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Remembering Orion

June 21, 2012

He walked through the office door at the airport on a hot July afternoon in 1969, looking like a farmer in his late fifties that had climbed down off his tractor and come directly to the airport. All of this turned out to be good detecting on my part, because that was exactly what he was and what he had been doing before he took a ride to see us.

Orion as it turned out had something bothering him, and it had been eating at him for almost twenty five years. He had returned from the big war, gotten married, raised a family and become a successful farmer and business man, but this little piece of his past was always there and it still nibbled away at the little secret spot where a person lives, even after all the years. He confessed to me that afternoon, sitting in the big armchair in my office that he had washed out of the Army Air Corps flight training. Even after a generation, I could still see the regret and the shame in the faded brown eyes.

Perhaps it was having his family raised or maybe it was attaining financial comfort, but he had decided to put to rest the memory that dogged him and do what he had failed to do years ago. He wanted, no I should say he planned, to learn to fly.

Orion, I was to learn in the next few minutes, was imbued with the courage of his conviction, for he had purchased an airplane and had come to see if I would teach him to fly it. Without knowing even how to start it, he was the proud owner of a beautiful Piper PA-12 and he was building a hangar for it on his farm, located just to the west of the little strip where I operated the flying school.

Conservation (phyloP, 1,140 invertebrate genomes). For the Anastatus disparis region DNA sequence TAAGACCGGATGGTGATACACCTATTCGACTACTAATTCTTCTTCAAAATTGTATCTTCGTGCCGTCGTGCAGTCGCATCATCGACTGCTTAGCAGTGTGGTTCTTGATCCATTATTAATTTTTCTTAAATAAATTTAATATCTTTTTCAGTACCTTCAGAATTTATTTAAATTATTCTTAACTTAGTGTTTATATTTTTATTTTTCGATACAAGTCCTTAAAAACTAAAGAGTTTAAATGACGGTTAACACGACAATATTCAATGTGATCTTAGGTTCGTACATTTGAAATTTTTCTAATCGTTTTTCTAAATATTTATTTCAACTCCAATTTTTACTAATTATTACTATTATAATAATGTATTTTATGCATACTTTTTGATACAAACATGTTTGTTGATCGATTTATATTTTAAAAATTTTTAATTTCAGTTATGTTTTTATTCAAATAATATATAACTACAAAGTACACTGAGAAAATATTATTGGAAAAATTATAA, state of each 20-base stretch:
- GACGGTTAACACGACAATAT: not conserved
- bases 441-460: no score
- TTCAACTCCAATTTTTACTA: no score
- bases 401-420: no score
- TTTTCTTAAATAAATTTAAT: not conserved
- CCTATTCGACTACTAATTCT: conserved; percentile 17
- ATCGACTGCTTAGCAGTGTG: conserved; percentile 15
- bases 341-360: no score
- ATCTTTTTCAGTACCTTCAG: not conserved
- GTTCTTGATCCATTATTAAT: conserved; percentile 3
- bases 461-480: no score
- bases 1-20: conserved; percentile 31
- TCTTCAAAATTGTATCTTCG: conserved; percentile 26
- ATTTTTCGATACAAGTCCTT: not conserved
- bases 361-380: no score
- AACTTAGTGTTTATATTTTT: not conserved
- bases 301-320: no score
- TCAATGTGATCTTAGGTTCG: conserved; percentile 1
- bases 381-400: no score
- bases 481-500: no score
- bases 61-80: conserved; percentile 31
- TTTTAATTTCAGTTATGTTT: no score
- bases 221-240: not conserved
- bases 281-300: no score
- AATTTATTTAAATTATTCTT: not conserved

Of course I said I would be glad to do that, since teaching people to fly was currently my chosen method of earning a living, and we made arrangements for me to pick the airplane up at Clarksburg where the previous owner had it hangared and move it to our airport.

And so it was that Orion became a part of my life for the next year, and as surely as eight o'clock on Sunday morning came, so did Orion. He was faithful and on time, and each Sunday as he began preflighting the Super Cruiser I began steeling me for what was sure to be another trying hour.

For the Army Air Corps as it turned out, didn't wash Orion out because he didn't shine his shoes. I had never encountered a student with so little natural aptitude for flying. Or to put it better, so much talent for not learning to fly. Things that the average student grasped within minutes took Orion hours, grueling, mind numbing hours or repetition. Making a coordinated turn without losing altitude for instance, took the number of hours that ordinarily I would see a student soloed. We would work and work on a particular maneuver and I would see progress during his lesson, but when he returned the next week it would be as if we had never before covered that part of flying. He seemed much effected by little things, such as whether his cushion had been correctly positioned, or the trim had been changed. I began to dread Sunday morning.

The one bright spot that I came to see after a while, was when the light bulb went off in Orion's head and he finally grasped something he had it in a strangle hold and he had it forever. After ten hours or so of dual instruction, with Orion's abilities about where the average student's would have been during the second hour, we had 'The Talk'.